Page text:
NCL Honors Norfolk’s Person of the Year

Grace Allen
From left, NCL president Kelly Panepinto, Norfolk’s 2019 Person of the Year Richard Holmes, and gala chair Jennifer Oliver.
Issue Date: 
July, 2019
Article Body: 

A life-long Norfolk resident was recently honored as the 2019 Person of the Year by the Norfolk Community League (NCL). Richard “Dick” Holmes was recognized during NCL’s gala celebration, held on Saturday, May 18 at the Tiffany Ballroom in Norwood.
NCL member Kristen Gilmore, who served on the gala committee, called Holmes “the patriarch of Norfolk” and lauded his community service and love of the town.
“Mr. Holmes has impacted this community in a lot of ways, mostly behind the scenes, but he is also a genuinely good guy,” said Gilmore. “There is general agreement among the people who know him that he is humble and hardworking and doesn’t do what he does for accolades or appreciation.”
Holmes is the owner of the W.T. Holmes Transportation Company, which provides bus transportation for schools in ten area towns. The bus company sits on over 100 acres, land that Holmes generously shares with the community for two yearly events: Norfolk’s Community Day, held in June, and the Haunted Train Ride, held in October, which raises thousands of dollars for various town organizations.
Both events feature rides on Holmes’ antique, miniature trains. The rare trains were originally amusement park rides, and Holmes, a collector, laid tracks on a half-mile loop in the woods behind his house.
When asked why he opens his property and shares his train collection for these events, Holmes replied, “We do it for the community. We share what we have.”
Holmes also has several antique vehicles among his fleet of busses, which he lends regularly to area parades.
Tim Holmes, Dick’s son, says community service is ingrained in the family.
“My grandfather and my father emphasized community service because it makes your community go,” said the younger Holmes. “Everyone needs to give something. You contribute what and how you can. I guess you’d call it the Yankee spirit.”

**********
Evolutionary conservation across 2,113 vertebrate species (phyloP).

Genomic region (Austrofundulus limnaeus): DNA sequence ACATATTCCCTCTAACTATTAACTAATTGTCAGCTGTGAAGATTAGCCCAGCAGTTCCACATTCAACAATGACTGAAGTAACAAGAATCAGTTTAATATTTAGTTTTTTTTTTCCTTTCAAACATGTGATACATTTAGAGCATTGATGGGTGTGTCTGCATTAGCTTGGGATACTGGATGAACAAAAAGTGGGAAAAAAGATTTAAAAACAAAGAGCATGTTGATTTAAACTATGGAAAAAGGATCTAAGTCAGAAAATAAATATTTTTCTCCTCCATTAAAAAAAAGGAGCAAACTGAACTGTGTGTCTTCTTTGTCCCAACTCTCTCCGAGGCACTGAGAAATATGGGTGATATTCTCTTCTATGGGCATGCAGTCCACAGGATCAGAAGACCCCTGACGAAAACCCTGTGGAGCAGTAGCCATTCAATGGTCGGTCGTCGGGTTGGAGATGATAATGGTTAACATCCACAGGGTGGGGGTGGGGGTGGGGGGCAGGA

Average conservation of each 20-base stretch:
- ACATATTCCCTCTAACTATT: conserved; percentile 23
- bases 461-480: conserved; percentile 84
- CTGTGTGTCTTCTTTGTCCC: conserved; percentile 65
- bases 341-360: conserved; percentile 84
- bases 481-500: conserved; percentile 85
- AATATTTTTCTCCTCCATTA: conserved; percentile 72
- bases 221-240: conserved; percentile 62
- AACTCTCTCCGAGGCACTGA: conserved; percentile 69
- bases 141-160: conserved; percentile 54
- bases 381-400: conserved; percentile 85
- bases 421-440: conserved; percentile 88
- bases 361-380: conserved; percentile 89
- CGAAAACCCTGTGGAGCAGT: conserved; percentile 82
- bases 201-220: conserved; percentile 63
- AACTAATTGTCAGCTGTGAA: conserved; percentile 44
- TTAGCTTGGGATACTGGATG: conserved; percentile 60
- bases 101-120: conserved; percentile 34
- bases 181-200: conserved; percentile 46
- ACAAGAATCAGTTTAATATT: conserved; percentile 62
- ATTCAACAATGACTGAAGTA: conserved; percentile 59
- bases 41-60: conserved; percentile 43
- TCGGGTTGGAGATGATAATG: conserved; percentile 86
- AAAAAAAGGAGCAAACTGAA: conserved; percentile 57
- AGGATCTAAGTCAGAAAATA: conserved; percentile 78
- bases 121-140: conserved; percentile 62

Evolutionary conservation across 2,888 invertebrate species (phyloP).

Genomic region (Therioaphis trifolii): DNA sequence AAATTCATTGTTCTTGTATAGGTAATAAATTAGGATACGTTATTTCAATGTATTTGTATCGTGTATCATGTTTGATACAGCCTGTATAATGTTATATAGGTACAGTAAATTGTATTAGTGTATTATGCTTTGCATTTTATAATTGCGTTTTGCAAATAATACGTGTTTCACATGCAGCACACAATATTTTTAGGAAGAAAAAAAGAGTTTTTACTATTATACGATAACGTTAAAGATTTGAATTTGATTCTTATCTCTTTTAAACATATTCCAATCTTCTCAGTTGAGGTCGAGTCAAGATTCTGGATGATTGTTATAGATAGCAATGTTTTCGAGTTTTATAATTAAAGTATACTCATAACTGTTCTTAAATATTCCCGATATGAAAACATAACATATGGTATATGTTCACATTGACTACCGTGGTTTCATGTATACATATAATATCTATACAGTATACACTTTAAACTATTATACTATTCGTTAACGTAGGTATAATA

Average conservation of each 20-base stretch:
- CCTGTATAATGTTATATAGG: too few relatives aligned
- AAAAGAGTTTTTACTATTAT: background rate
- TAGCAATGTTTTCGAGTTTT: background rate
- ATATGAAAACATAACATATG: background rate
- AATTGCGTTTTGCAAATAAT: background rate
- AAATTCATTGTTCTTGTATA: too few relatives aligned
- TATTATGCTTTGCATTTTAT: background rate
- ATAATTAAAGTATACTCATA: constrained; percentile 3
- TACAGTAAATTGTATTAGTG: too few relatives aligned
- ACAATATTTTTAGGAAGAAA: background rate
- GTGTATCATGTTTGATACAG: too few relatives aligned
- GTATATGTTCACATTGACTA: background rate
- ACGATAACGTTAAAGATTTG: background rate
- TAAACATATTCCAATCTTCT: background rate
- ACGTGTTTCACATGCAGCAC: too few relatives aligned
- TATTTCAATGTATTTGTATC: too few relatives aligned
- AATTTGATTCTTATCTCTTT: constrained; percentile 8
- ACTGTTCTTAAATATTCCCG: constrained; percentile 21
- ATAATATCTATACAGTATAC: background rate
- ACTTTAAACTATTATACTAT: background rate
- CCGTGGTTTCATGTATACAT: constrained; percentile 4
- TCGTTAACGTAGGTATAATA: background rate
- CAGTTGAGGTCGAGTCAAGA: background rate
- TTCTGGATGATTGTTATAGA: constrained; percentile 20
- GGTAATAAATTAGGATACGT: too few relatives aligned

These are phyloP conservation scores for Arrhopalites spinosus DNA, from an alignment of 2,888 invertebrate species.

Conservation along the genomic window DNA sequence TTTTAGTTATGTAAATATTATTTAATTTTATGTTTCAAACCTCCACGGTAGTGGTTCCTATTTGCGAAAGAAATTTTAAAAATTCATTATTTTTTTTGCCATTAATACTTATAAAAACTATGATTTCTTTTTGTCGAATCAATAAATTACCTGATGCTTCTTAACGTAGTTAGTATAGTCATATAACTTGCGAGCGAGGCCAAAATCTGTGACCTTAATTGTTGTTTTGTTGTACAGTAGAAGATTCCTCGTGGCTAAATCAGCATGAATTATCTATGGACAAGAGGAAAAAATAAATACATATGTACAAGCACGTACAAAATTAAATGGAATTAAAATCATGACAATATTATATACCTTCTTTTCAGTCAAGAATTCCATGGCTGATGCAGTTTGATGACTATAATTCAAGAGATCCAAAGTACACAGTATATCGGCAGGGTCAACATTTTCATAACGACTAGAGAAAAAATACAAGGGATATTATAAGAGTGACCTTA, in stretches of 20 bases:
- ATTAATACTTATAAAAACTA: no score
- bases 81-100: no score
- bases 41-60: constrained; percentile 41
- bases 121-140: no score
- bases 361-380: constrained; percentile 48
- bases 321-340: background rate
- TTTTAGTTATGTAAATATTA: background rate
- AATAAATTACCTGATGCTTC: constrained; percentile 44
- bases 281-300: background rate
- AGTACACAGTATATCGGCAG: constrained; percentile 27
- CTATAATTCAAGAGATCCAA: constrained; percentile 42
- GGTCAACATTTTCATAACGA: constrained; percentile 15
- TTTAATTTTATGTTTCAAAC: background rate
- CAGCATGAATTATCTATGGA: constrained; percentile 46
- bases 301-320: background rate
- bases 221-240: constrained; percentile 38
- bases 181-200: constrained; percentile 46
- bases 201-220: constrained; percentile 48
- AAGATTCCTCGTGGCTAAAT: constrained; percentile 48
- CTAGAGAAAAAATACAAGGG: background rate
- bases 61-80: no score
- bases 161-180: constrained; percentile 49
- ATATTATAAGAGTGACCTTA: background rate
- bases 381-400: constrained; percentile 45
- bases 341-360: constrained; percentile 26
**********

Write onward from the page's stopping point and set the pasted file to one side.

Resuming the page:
Dick Holmes’ pride in Norfolk is evident. He owns the Country Crossing plaza in the center of town, and says he took great care to build the plaza in 1985 with a classic New England aesthetic. His bus company offices are also housed in a colonial-style building, when he could have built a cheaper, metal structure.
Holmes, who is 76 years old, was born and bred in town. He married his high school sweetheart, Diane Delaney (the couple is celebrating their 55th wedding anniversary this year), and has two sons and a daughter and nine grandchildren. Although he has seen many changes in the community, Norfolk still retains that small-town feel, he said.
W. T. Holmes Transportation Company was started by Walter Holmes, Dick’s father, in 1932. Walter Holmes served in town government and as a selectman for many years. Dick took over the business in the 1960s, and his two sons now help run the company. A grandson has also joined the family business.
Notably, only about 12 percent of family businesses survive into the third generation, and only 3 percent are still operational into the fourth generation and beyond. Holmes attributes his company’s success to old-fashioned family values. Monday nights are family dinner nights, and most of the extended family tries to at least drop in and say hello, if not stay for a meal.
“We all get along pretty well,” said the reticent Holmes. “We all give and take. My dad had a few busses, and we’re up to 170 today. We work hard at it.”
Holmes still starts his work day at 5 a.m., showing up in the office before his sons.
“I have to stay here to keep my eye on them,” joked the older Holmes.
When the school year ends, repair work on the busses begin. Holmes does the body work with a grandson, and is the only person allowed to use the sewing machine to mend any ripped seats.
Holmes is also active in the town’s Federated Church, and has served on the town’s Advisory Board in the past.
This is the third time the Norfolk Community League has selected a Person of the Year, according to Kelly Panepinto, the organization’s president. The Person of the Year is nominated by residents and then the 12-member NCL board chooses 3 to 4 candidates for residents to vote on. This year’s candidates were Holmes, Jeff Chalmers, Hillary Cohen, and Tara Spellman.
In an interesting twist this year, the candidates urged residents, on the town’s Facebook page, to vote for Dick Holmes instead of themselves.
“I think this speaks not only to our very selfless candidates but also to the amazing contributions Dick and his family have made to the community,” said Panepinto. “The other nominees recognized that many of their contributions are made possible through the generosity of Dick and his entire family.”
The Norfolk Community League has about 200 family memberships. Formed in 1974 as NOVA (Norfolk Organization for Various Activities), the organization’s goal, according to its website, is to “enhance the quality of life for Norfolk residents, to increase involvement in activities that better our community and to strengthen community spirit.” NCL provides a variety of social, family-based and fundraising activities for its members. All monies raised through NCL activities and fundraisers are dispersed to various Norfolk groups through its grants program.
One of its biggest fundraisers is the NCL gala, held once every 18 months. The next gala and Person of the Year selection will be in the spring of 2021.
NCL welcomes new members. For more information about NCL or to join the organization, visit